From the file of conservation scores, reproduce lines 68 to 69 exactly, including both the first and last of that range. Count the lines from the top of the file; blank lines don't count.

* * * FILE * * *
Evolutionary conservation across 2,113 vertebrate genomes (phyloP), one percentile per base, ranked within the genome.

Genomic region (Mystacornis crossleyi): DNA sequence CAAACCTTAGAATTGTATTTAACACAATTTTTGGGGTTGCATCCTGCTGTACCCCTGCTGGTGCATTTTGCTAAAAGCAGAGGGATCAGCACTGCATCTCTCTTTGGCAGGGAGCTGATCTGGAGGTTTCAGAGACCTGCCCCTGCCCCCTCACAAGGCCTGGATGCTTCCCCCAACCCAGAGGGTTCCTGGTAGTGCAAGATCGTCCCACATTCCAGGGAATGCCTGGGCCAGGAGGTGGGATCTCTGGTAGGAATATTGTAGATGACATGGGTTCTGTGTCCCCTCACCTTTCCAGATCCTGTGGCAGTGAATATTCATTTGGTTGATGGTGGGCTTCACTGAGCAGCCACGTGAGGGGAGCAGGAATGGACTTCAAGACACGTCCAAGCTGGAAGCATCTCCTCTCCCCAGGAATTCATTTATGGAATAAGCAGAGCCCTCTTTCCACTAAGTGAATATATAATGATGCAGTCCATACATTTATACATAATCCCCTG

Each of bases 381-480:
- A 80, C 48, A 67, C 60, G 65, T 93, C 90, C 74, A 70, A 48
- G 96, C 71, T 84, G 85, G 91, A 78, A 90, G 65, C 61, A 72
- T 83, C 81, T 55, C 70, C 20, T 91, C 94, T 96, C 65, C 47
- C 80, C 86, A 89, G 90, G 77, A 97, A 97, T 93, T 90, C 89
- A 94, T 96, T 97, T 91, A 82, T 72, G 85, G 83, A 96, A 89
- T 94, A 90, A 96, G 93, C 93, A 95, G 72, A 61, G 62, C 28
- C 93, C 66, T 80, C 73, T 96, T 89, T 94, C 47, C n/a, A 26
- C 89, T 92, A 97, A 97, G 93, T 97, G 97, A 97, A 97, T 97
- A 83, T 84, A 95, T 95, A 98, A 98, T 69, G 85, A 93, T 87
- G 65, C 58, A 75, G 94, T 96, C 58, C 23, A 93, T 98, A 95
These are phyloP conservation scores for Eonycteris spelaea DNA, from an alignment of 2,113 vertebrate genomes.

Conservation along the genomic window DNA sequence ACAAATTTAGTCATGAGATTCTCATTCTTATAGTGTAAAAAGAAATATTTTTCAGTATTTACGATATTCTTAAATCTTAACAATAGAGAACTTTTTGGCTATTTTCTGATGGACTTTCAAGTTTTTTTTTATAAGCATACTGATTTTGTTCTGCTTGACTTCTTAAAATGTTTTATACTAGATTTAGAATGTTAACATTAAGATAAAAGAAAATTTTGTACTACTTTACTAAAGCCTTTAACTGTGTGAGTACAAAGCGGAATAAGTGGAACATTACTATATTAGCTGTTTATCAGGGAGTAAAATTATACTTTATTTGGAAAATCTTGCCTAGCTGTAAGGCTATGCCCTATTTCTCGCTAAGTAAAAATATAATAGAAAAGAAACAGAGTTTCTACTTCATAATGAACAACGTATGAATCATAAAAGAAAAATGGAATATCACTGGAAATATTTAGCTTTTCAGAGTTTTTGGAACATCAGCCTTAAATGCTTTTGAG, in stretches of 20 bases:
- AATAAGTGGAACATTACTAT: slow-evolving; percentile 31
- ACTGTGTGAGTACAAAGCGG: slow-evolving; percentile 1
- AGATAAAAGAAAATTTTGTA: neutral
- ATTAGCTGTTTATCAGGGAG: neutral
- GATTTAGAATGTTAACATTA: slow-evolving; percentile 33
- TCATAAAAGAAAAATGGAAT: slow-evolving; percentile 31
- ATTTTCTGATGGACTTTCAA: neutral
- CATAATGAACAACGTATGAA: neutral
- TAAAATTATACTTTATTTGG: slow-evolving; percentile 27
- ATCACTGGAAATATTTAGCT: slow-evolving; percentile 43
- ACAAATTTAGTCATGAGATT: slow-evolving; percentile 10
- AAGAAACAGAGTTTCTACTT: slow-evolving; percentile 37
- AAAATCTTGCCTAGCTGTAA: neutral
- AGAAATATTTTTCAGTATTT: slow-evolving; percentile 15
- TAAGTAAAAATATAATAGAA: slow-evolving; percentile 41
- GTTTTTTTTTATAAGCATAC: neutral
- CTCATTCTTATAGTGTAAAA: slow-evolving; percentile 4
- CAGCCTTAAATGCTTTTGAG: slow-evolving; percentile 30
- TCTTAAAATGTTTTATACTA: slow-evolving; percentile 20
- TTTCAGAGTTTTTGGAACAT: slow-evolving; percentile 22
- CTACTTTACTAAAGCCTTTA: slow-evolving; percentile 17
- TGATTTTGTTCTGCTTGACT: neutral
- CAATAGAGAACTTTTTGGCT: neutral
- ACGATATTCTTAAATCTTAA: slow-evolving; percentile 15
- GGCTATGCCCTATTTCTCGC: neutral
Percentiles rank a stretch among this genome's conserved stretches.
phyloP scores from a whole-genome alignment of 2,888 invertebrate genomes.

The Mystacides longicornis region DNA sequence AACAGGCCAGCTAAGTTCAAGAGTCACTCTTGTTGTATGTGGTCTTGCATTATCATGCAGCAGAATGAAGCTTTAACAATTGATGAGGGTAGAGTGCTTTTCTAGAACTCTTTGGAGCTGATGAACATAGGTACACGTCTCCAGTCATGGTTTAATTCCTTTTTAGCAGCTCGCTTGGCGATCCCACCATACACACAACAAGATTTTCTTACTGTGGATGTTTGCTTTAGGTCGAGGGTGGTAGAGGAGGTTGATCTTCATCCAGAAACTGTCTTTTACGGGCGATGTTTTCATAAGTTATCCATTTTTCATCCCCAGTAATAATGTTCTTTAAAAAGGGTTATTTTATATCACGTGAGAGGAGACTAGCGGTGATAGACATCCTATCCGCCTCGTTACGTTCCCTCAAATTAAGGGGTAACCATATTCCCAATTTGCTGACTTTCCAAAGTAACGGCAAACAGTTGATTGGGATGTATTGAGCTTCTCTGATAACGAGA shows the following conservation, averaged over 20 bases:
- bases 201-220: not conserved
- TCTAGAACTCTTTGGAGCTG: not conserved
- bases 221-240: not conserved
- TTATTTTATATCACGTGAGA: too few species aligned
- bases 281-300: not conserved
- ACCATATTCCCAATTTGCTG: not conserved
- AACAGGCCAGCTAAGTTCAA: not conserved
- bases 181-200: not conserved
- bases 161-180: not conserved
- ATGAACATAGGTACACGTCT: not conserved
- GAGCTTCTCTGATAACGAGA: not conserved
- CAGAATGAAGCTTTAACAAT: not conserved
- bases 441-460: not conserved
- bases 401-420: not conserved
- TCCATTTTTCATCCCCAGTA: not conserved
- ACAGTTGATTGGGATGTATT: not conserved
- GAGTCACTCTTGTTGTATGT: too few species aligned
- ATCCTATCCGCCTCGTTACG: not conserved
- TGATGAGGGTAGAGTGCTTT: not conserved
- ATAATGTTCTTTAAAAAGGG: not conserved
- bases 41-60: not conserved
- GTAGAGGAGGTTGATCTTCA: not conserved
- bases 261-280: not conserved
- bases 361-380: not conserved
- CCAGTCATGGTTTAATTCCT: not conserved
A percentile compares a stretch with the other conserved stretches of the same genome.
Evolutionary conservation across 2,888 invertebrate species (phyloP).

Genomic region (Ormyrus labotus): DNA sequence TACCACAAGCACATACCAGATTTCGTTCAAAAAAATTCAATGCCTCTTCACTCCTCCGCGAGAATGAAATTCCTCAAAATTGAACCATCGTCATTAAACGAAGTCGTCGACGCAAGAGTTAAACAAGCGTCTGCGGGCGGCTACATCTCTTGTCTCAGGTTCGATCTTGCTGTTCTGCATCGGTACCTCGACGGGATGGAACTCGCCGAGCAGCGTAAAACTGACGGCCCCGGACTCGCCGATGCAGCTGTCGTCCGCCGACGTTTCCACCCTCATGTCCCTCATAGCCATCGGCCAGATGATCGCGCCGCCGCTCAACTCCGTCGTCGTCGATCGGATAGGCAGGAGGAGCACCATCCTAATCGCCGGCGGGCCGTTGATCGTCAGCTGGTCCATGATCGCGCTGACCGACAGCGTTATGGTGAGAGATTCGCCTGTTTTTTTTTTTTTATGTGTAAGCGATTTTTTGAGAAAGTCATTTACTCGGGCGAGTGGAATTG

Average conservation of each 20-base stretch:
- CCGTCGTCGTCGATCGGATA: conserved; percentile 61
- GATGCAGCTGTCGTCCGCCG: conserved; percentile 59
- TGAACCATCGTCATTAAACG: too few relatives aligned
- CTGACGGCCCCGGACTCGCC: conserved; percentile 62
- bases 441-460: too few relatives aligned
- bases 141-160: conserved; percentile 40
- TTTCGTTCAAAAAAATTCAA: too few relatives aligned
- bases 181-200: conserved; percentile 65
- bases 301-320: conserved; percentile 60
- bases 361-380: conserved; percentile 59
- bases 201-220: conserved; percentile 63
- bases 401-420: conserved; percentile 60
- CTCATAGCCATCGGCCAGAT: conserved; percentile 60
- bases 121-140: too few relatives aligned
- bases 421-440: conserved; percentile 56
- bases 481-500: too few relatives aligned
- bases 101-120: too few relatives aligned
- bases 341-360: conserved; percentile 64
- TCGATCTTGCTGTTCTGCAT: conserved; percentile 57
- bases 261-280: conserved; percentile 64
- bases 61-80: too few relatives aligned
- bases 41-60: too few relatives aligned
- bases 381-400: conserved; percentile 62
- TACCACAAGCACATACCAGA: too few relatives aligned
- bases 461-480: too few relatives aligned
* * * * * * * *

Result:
- CCAGTCATGGTTTAATTCCT: not conserved
A percentile compares a stretch with the other conserved stretches of the same genome.